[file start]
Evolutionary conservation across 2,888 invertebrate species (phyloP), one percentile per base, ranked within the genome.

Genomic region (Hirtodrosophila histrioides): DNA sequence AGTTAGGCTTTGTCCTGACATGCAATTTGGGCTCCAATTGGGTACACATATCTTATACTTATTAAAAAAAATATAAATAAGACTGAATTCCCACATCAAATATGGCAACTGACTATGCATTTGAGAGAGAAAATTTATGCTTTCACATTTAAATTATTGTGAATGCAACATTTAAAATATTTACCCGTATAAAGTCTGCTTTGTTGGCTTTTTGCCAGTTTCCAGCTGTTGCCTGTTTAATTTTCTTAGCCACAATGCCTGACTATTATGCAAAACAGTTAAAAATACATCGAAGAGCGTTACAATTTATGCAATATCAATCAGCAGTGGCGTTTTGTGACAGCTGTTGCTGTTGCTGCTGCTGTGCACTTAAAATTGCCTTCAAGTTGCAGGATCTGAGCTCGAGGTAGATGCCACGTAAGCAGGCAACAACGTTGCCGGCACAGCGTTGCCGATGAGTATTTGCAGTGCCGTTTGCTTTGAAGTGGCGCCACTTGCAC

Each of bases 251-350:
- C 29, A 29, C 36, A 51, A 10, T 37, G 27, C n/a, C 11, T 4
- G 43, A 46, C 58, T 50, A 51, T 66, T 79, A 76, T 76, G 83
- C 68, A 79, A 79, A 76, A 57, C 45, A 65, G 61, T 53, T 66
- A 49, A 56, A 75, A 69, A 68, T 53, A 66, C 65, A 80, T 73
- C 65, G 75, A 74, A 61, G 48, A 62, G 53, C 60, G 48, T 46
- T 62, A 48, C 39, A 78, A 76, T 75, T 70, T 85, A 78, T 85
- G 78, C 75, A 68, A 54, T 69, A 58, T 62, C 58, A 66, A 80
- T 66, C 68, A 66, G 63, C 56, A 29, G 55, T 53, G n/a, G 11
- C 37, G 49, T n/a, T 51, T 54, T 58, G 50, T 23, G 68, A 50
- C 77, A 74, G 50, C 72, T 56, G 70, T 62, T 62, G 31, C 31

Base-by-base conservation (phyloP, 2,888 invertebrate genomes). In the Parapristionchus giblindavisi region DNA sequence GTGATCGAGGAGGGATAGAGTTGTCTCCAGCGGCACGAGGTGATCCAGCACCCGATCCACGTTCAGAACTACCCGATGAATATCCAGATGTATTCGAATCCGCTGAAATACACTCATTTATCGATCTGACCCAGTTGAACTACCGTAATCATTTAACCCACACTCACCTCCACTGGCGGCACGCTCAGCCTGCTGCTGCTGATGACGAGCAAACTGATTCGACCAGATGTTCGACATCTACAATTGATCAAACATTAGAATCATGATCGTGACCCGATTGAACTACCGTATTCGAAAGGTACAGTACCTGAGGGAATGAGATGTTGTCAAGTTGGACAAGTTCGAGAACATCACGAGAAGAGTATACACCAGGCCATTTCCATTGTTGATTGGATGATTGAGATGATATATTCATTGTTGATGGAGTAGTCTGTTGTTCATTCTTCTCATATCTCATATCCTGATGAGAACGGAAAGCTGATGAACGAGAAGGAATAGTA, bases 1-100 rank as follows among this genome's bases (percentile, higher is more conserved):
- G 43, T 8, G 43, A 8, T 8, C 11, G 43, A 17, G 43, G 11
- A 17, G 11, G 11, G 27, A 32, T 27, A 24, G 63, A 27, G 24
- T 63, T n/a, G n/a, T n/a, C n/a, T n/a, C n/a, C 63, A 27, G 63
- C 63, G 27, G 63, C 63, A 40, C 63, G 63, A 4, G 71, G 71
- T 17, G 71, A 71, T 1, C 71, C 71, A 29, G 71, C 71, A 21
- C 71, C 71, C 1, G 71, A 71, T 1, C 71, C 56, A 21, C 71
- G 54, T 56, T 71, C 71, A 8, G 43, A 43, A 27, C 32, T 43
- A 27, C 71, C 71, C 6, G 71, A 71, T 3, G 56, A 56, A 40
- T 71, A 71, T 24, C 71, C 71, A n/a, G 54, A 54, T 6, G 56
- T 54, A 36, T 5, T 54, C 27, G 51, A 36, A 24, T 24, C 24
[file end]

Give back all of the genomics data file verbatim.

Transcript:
Evolutionary conservation across 2,888 invertebrate species (phyloP), one percentile per base, ranked within the genome.

Genomic region (Hirtodrosophila histrioides): DNA sequence AGTTAGGCTTTGTCCTGACATGCAATTTGGGCTCCAATTGGGTACACATATCTTATACTTATTAAAAAAAATATAAATAAGACTGAATTCCCACATCAAATATGGCAACTGACTATGCATTTGAGAGAGAAAATTTATGCTTTCACATTTAAATTATTGTGAATGCAACATTTAAAATATTTACCCGTATAAAGTCTGCTTTGTTGGCTTTTTGCCAGTTTCCAGCTGTTGCCTGTTTAATTTTCTTAGCCACAATGCCTGACTATTATGCAAAACAGTTAAAAATACATCGAAGAGCGTTACAATTTATGCAATATCAATCAGCAGTGGCGTTTTGTGACAGCTGTTGCTGTTGCTGCTGCTGTGCACTTAAAATTGCCTTCAAGTTGCAGGATCTGAGCTCGAGGTAGATGCCACGTAAGCAGGCAACAACGTTGCCGGCACAGCGTTGCCGATGAGTATTTGCAGTGCCGTTTGCTTTGAAGTGGCGCCACTTGCAC

Each of bases 251-350:
- C 29, A 29, C 36, A 51, A 10, T 37, G 27, C n/a, C 11, T 4
- G 43, A 46, C 58, T 50, A 51, T 66, T 79, A 76, T 76, G 83
- C 68, A 79, A 79, A 76, A 57, C 45, A 65, G 61, T 53, T 66
- A 49, A 56, A 75, A 69, A 68, T 53, A 66, C 65, A 80, T 73
- C 65, G 75, A 74, A 61, G 48, A 62, G 53, C 60, G 48, T 46
- T 62, A 48, C 39, A 78, A 76, T 75, T 70, T 85, A 78, T 85
- G 78, C 75, A 68, A 54, T 69, A 58, T 62, C 58, A 66, A 80
- T 66, C 68, A 66, G 63, C 56, A 29, G 55, T 53, G n/a, G 11
- C 37, G 49, T n/a, T 51, T 54, T 58, G 50, T 23, G 68, A 50
- C 77, A 74, G 50, C 72, T 56, G 70, T 62, T 62, G 31, C 31

Base-by-base conservation (phyloP, 2,888 invertebrate genomes). In the Parapristionchus giblindavisi region DNA sequence GTGATCGAGGAGGGATAGAGTTGTCTCCAGCGGCACGAGGTGATCCAGCACCCGATCCACGTTCAGAACTACCCGATGAATATCCAGATGTATTCGAATCCGCTGAAATACACTCATTTATCGATCTGACCCAGTTGAACTACCGTAATCATTTAACCCACACTCACCTCCACTGGCGGCACGCTCAGCCTGCTGCTGCTGATGACGAGCAAACTGATTCGACCAGATGTTCGACATCTACAATTGATCAAACATTAGAATCATGATCGTGACCCGATTGAACTACCGTATTCGAAAGGTACAGTACCTGAGGGAATGAGATGTTGTCAAGTTGGACAAGTTCGAGAACATCACGAGAAGAGTATACACCAGGCCATTTCCATTGTTGATTGGATGATTGAGATGATATATTCATTGTTGATGGAGTAGTCTGTTGTTCATTCTTCTCATATCTCATATCCTGATGAGAACGGAAAGCTGATGAACGAGAAGGAATAGTA, bases 1-100 rank as follows among this genome's bases (percentile, higher is more conserved):
- G 43, T 8, G 43, A 8, T 8, C 11, G 43, A 17, G 43, G 11
- A 17, G 11, G 11, G 27, A 32, T 27, A 24, G 63, A 27, G 24
- T 63, T n/a, G n/a, T n/a, C n/a, T n/a, C n/a, C 63, A 27, G 63
- C 63, G 27, G 63, C 63, A 40, C 63, G 63, A 4, G 71, G 71
- T 17, G 71, A 71, T 1, C 71, C 71, A 29, G 71, C 71, A 21
- C 71, C 71, C 1, G 71, A 71, T 1, C 71, C 56, A 21, C 71
- G 54, T 56, T 71, C 71, A 8, G 43, A 43, A 27, C 32, T 43
- A 27, C 71, C 71, C 6, G 71, A 71, T 3, G 56, A 56, A 40
- T 71, A 71, T 24, C 71, C 71, A n/a, G 54, A 54, T 6, G 56
- T 54, A 36, T 5, T 54, C 27, G 51, A 36, A 24, T 24, C 24